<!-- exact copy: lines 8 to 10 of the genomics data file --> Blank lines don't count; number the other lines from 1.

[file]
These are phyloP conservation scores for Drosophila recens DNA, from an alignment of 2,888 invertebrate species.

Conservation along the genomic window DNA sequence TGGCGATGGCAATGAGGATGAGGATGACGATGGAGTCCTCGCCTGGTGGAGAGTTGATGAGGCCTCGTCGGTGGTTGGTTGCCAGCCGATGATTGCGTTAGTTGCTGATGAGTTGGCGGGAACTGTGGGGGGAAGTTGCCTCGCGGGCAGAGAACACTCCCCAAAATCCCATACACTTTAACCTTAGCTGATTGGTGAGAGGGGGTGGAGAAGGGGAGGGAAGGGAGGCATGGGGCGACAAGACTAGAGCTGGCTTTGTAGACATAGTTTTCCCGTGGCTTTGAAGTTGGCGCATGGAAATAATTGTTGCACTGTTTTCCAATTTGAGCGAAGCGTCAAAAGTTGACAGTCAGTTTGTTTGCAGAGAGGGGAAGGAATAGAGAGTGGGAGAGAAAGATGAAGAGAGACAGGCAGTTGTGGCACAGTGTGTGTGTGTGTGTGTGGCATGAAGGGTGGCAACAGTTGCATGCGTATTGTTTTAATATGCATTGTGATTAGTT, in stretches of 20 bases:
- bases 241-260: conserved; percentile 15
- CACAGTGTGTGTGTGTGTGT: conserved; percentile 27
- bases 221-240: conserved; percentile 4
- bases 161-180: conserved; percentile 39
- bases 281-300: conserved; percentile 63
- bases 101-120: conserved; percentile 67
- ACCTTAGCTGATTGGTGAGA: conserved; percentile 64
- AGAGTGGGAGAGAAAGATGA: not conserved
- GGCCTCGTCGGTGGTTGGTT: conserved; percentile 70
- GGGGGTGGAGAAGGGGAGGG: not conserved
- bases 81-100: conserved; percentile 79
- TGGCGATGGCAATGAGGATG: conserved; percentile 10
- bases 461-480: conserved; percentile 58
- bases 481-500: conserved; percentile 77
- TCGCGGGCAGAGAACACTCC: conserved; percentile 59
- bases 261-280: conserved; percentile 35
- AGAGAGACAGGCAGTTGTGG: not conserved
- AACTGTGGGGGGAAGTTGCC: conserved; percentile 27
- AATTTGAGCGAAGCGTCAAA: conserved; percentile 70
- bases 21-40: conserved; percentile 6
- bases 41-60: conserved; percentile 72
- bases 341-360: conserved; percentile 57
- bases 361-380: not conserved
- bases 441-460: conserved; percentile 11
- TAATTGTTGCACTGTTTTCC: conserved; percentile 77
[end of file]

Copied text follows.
- bases 101-120: conserved; percentile 67
- ACCTTAGCTGATTGGTGAGA: conserved; percentile 64
- AGAGTGGGAGAGAAAGATGA: not conserved